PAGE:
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Canada is at sizable risk of creating the same situation that exists in the US. Incremental illegal immigration over the past 15 years has resulted in many millions of undocumented aliens. It matters little how many sob stories are told - the fact is that it got out of control and has bred general resentment to the refugee and immigration process. If we don't get things under control and control our borders, our incremental "irregular" crossings will spawn the same resentment - and that would indeed be a shame. But it's happening as we speak.

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3 hours ago, Centerpiece said:

It matters little how many sob stories are told - the fact is that it got out of control and has bred general resentment to the refugee and immigration process. If we don't get things under control and control our borders, our incremental "irregular" crossings will spawn the same resentment - and that would indeed be a shame. But it's happening as we speak.

Why would resentment be such a shame?

BTW its also happening just as predicted.

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10 hours ago, eyeball said:

Why would resentment be such a shame?

BTW its also happening just as predicted.

Because properly managed immigration is needed......and a refugee system that provides a strong support system to a manageable stream of genuine refugees is the right thing to do.

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1 hour ago, Centerpiece said:

Because properly managed immigration is needed......and a refugee system that provides a strong support system to a manageable stream of genuine refugees is the right thing to do.

Not as much as a properly governed global economy.

You didn't answer my question, why would resentment be such a shame?

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53 minutes ago, eyeball said:

Not as much as a properly governed global economy.

You didn't answer my question, why would resentment be such a shame?

I answered it directly - but I'll try to reword it for you. It would be a shame if resentment built up because resentment breeds opposition to what we need (managed immigration) and what's right (managed and supported refugee system).

As for the Global economy - you're jumping ahead to Nirvana with one measly, unexplained sentence. The EU is at risk of crumbling for a variety of reasons. It will take time and patience to sort it all out. I like the idea of developing and maturing different, smaller blocks of trading partners instead of a one size fits all approach. Then we can start to fit the blocks together. We've got enough problems getting Mexico/Canada/US functioning smoothly. And then there's China.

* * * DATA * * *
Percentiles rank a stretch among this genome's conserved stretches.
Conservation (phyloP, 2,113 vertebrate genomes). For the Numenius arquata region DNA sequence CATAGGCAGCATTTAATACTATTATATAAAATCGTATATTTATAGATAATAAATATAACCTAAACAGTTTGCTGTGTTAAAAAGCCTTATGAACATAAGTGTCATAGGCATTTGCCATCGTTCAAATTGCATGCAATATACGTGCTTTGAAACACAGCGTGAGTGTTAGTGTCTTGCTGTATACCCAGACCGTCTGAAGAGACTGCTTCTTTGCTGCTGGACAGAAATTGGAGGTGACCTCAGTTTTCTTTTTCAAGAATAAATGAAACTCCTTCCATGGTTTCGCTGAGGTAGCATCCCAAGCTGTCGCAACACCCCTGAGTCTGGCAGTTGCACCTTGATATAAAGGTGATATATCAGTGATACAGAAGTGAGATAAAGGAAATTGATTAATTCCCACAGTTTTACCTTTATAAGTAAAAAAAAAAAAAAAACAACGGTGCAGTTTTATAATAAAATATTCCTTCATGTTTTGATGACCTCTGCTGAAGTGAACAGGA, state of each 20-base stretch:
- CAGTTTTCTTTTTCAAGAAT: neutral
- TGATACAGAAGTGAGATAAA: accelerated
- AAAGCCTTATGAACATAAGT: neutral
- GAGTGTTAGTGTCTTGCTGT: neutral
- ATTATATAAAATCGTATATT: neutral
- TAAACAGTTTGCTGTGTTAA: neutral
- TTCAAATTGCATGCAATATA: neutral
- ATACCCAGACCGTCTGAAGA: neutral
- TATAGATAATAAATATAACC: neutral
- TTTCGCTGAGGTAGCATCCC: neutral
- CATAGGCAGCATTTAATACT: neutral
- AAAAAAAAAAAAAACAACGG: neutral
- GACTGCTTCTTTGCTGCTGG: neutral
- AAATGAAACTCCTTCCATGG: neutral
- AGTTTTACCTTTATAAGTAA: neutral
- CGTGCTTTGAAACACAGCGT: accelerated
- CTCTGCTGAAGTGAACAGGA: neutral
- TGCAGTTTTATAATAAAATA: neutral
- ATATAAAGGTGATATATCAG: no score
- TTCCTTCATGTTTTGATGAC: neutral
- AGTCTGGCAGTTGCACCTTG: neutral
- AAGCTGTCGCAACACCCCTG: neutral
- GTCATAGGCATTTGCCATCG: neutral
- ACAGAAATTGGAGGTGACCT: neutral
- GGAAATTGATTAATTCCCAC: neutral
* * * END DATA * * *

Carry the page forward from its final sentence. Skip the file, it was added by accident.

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1 hour ago, Centerpiece said:

I answered it directly - but I'll try to reword it for you. It would be a shame if resentment built up because resentment breeds opposition to what we need (managed immigration) and what's right (managed and supported refugee system).

You're avoiding the answer. If our resentment continues to build violence is how we'll react.

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As for the Global economy - you're jumping ahead to Nirvana with one measly, unexplained sentence. The EU is at risk of crumbling for a variety of reasons. It will take time and patience to sort it all out. I like the idea of developing and maturing different, smaller blocks of trading partners instead of a one size fits all approach. Then we can start to fit the blocks together. We've got enough problems getting Mexico/Canada/US functioning smoothly. And then there's China.

 

What is there to explain, money was allowed to reach global Nirvana without the adequate checks and balances that only a global governing system can provide - that's what makes it so Nirvana-like, no check or balance.

I'm afraid the time to "sort it out" peacefully is past and the main thing standing in the way of our violent reaction is the left wing. I do believe smaller trading blocks are the answer but only if they tie trade to human rights, environmental standards and total public awareness of every level of governance above all else.

It'll never happen though because the right-wing won't stand for it.

Violence appears to be the only path forward.    

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24 minutes ago, eyeball said:

You're avoiding the answer. If our resentment continues to build violence is how we'll react.

What is there to explain, money was allowed to reach global Nirvana without the adequate checks and balances that only a global governing system can provide - that's what makes it so Nirvana-like, no check or balance.

I'm afraid the time to "sort it out" peacefully is past and the main thing standing in the way of our violent reaction is the left wing. I do believe smaller trading blocks are the answer but only if they tie trade to human rights, environmental standards and total public awareness of every level of governance above all else.

It'll never happen though because the right-wing won't stand for it.

Violence appears to be the only path forward.    

You're a scary guy Eyeball. With all the advances we've made on Human Rights and Environmental awareness in the past 30 years alone - all the trading relationships that have taken hold, a grudging end to Soviet Communism, China being pulled ever closer to some form of people representation.....all these advances - and you are advocating violence? For heaven's sake - the EU is only 25 years old - still an experiment. Have some patience - have some faith! 

Your "one world" view is just a larger breeding ground for elitism - a place where the one-percent can hang out. Humanity will never accept a one size fits all - it's just another way of expressing "the lowest common denominator". I've said it before - the challenge that democracy faces is the constant vigilance and legislation that's required to keep the rough edges of Capitalism in check - in other words "how much is enough?". Capitalism and Socialist ideals make strange bedfellows but in proper moderation, there is a vital symbiosis - and there should be respect for both.  Dream of what's to come - but pay the bills today.